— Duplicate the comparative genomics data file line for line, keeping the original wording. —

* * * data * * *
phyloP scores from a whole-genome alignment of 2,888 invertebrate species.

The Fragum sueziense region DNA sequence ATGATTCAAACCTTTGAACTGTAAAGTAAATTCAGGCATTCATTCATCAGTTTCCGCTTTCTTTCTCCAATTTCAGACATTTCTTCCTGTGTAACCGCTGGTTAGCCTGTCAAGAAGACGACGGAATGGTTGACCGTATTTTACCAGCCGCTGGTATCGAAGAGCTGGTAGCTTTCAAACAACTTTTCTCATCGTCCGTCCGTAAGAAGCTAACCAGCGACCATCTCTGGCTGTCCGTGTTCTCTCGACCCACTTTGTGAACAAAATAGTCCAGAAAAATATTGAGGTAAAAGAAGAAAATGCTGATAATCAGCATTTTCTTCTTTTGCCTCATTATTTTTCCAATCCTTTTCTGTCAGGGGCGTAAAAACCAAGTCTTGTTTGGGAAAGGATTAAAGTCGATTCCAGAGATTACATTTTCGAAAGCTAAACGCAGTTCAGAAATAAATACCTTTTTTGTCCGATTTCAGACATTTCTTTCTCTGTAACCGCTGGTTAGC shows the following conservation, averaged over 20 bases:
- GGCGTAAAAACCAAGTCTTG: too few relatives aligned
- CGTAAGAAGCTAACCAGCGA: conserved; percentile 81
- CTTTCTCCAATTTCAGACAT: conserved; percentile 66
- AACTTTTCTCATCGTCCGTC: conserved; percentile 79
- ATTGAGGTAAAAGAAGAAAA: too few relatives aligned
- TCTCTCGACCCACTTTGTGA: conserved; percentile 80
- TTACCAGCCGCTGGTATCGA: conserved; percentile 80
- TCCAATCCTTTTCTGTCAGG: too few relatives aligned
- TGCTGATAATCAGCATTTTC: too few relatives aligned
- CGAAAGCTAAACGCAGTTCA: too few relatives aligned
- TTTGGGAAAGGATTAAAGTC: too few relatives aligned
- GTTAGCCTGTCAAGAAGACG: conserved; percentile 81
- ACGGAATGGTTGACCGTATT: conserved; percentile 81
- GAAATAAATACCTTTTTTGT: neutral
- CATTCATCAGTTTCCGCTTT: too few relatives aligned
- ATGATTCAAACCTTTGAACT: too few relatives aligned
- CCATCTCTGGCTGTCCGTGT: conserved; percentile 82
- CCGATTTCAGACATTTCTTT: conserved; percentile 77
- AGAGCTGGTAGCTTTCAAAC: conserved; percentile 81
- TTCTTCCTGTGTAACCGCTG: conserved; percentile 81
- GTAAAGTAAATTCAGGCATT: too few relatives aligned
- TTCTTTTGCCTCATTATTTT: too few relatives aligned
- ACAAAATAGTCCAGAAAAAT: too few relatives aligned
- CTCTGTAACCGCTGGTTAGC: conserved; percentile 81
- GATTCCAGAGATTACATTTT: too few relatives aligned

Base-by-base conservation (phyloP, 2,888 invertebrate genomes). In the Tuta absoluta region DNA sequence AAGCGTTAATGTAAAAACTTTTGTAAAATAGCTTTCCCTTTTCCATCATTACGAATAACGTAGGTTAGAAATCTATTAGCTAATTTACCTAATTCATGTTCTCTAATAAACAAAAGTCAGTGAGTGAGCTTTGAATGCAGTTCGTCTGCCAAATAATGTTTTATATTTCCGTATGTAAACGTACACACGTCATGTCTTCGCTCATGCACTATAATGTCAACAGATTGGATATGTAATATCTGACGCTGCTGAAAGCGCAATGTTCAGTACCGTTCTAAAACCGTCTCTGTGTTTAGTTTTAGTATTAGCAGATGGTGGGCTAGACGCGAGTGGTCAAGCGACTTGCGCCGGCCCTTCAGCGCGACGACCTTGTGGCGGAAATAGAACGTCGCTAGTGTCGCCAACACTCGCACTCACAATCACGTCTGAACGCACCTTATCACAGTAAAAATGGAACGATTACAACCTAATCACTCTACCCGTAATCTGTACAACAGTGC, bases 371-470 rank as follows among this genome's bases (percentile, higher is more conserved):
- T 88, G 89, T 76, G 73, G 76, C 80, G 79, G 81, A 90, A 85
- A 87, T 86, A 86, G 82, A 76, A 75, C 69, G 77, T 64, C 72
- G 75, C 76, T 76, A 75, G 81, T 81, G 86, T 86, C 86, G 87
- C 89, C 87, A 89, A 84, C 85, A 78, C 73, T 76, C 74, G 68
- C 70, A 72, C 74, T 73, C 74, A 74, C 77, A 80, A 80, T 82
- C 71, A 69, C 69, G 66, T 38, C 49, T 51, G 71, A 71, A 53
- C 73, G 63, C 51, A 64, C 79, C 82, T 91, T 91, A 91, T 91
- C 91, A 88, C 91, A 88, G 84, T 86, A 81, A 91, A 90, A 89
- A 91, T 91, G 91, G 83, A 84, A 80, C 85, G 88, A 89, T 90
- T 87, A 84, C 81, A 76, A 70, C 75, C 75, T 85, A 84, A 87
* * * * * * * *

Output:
phyloP scores from a whole-genome alignment of 2,888 invertebrate species.

The Fragum sueziense region DNA sequence ATGATTCAAACCTTTGAACTGTAAAGTAAATTCAGGCATTCATTCATCAGTTTCCGCTTTCTTTCTCCAATTTCAGACATTTCTTCCTGTGTAACCGCTGGTTAGCCTGTCAAGAAGACGACGGAATGGTTGACCGTATTTTACCAGCCGCTGGTATCGAAGAGCTGGTAGCTTTCAAACAACTTTTCTCATCGTCCGTCCGTAAGAAGCTAACCAGCGACCATCTCTGGCTGTCCGTGTTCTCTCGACCCACTTTGTGAACAAAATAGTCCAGAAAAATATTGAGGTAAAAGAAGAAAATGCTGATAATCAGCATTTTCTTCTTTTGCCTCATTATTTTTCCAATCCTTTTCTGTCAGGGGCGTAAAAACCAAGTCTTGTTTGGGAAAGGATTAAAGTCGATTCCAGAGATTACATTTTCGAAAGCTAAACGCAGTTCAGAAATAAATACCTTTTTTGTCCGATTTCAGACATTTCTTTCTCTGTAACCGCTGGTTAGC shows the following conservation, averaged over 20 bases:
- GGCGTAAAAACCAAGTCTTG: too few relatives aligned
- CGTAAGAAGCTAACCAGCGA: conserved; percentile 81
- CTTTCTCCAATTTCAGACAT: conserved; percentile 66
- AACTTTTCTCATCGTCCGTC: conserved; percentile 79
- ATTGAGGTAAAAGAAGAAAA: too few relatives aligned
- TCTCTCGACCCACTTTGTGA: conserved; percentile 80
- TTACCAGCCGCTGGTATCGA: conserved; percentile 80
- TCCAATCCTTTTCTGTCAGG: too few relatives aligned
- TGCTGATAATCAGCATTTTC: too few relatives aligned
- CGAAAGCTAAACGCAGTTCA: too few relatives aligned
- TTTGGGAAAGGATTAAAGTC: too few relatives aligned
- GTTAGCCTGTCAAGAAGACG: conserved; percentile 81
- ACGGAATGGTTGACCGTATT: conserved; percentile 81
- GAAATAAATACCTTTTTTGT: neutral
- CATTCATCAGTTTCCGCTTT: too few relatives aligned
- ATGATTCAAACCTTTGAACT: too few relatives aligned
- CCATCTCTGGCTGTCCGTGT: conserved; percentile 82
- CCGATTTCAGACATTTCTTT: conserved; percentile 77
- AGAGCTGGTAGCTTTCAAAC: conserved; percentile 81
- TTCTTCCTGTGTAACCGCTG: conserved; percentile 81
- GTAAAGTAAATTCAGGCATT: too few relatives aligned
- TTCTTTTGCCTCATTATTTT: too few relatives aligned
- ACAAAATAGTCCAGAAAAAT: too few relatives aligned
- CTCTGTAACCGCTGGTTAGC: conserved; percentile 81
- GATTCCAGAGATTACATTTT: too few relatives aligned

Base-by-base conservation (phyloP, 2,888 invertebrate genomes). In the Tuta absoluta region DNA sequence AAGCGTTAATGTAAAAACTTTTGTAAAATAGCTTTCCCTTTTCCATCATTACGAATAACGTAGGTTAGAAATCTATTAGCTAATTTACCTAATTCATGTTCTCTAATAAACAAAAGTCAGTGAGTGAGCTTTGAATGCAGTTCGTCTGCCAAATAATGTTTTATATTTCCGTATGTAAACGTACACACGTCATGTCTTCGCTCATGCACTATAATGTCAACAGATTGGATATGTAATATCTGACGCTGCTGAAAGCGCAATGTTCAGTACCGTTCTAAAACCGTCTCTGTGTTTAGTTTTAGTATTAGCAGATGGTGGGCTAGACGCGAGTGGTCAAGCGACTTGCGCCGGCCCTTCAGCGCGACGACCTTGTGGCGGAAATAGAACGTCGCTAGTGTCGCCAACACTCGCACTCACAATCACGTCTGAACGCACCTTATCACAGTAAAAATGGAACGATTACAACCTAATCACTCTACCCGTAATCTGTACAACAGTGC, bases 371-470 rank as follows among this genome's bases (percentile, higher is more conserved):
- T 88, G 89, T 76, G 73, G 76, C 80, G 79, G 81, A 90, A 85
- A 87, T 86, A 86, G 82, A 76, A 75, C 69, G 77, T 64, C 72
- G 75, C 76, T 76, A 75, G 81, T 81, G 86, T 86, C 86, G 87
- C 89, C 87, A 89, A 84, C 85, A 78, C 73, T 76, C 74, G 68
- C 70, A 72, C 74, T 73, C 74, A 74, C 77, A 80, A 80, T 82
- C 71, A 69, C 69, G 66, T 38, C 49, T 51, G 71, A 71, A 53
- C 73, G 63, C 51, A 64, C 79, C 82, T 91, T 91, A 91, T 91
- C 91, A 88, C 91, A 88, G 84, T 86, A 81, A 91, A 90, A 89
- A 91, T 91, G 91, G 83, A 84, A 80, C 85, G 88, A 89, T 90
- T 87, A 84, C 81, A 76, A 70, C 75, C 75, T 85, A 84, A 87